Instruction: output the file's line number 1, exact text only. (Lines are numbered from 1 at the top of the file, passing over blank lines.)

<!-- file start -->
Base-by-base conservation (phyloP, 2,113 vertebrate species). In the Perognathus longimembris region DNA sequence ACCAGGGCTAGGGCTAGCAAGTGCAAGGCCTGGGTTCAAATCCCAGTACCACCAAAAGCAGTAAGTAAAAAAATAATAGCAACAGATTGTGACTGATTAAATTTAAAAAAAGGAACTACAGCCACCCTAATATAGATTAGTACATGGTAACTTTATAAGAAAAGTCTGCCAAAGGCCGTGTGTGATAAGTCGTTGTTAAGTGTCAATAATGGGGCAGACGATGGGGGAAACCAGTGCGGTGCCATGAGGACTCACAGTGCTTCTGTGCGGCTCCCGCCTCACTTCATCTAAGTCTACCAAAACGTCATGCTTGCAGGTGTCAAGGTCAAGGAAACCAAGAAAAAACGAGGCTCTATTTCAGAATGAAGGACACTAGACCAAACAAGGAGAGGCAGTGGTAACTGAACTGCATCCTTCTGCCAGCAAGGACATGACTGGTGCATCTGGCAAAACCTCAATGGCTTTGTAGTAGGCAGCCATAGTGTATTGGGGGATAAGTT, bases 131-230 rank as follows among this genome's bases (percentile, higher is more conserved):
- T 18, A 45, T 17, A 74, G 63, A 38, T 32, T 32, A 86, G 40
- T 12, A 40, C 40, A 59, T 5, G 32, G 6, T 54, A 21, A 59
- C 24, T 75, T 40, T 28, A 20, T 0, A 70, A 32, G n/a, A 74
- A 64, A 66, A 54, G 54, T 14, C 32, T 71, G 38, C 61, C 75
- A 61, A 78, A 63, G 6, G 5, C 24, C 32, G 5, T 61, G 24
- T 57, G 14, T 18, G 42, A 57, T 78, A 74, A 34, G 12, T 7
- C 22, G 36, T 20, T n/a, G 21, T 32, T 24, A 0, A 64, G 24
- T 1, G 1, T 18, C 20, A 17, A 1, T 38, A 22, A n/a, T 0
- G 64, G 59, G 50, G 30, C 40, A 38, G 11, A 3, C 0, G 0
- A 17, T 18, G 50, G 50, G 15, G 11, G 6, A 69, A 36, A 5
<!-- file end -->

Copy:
Base-by-base conservation (phyloP, 2,113 vertebrate species). In the Perognathus longimembris region DNA sequence ACCAGGGCTAGGGCTAGCAAGTGCAAGGCCTGGGTTCAAATCCCAGTACCACCAAAAGCAGTAAGTAAAAAAATAATAGCAACAGATTGTGACTGATTAAATTTAAAAAAAGGAACTACAGCCACCCTAATATAGATTAGTACATGGTAACTTTATAAGAAAAGTCTGCCAAAGGCCGTGTGTGATAAGTCGTTGTTAAGTGTCAATAATGGGGCAGACGATGGGGGAAACCAGTGCGGTGCCATGAGGACTCACAGTGCTTCTGTGCGGCTCCCGCCTCACTTCATCTAAGTCTACCAAAACGTCATGCTTGCAGGTGTCAAGGTCAAGGAAACCAAGAAAAAACGAGGCTCTATTTCAGAATGAAGGACACTAGACCAAACAAGGAGAGGCAGTGGTAACTGAACTGCATCCTTCTGCCAGCAAGGACATGACTGGTGCATCTGGCAAAACCTCAATGGCTTTGTAGTAGGCAGCCATAGTGTATTGGGGGATAAGTT, bases 131-230 rank as follows among this genome's bases (percentile, higher is more conserved):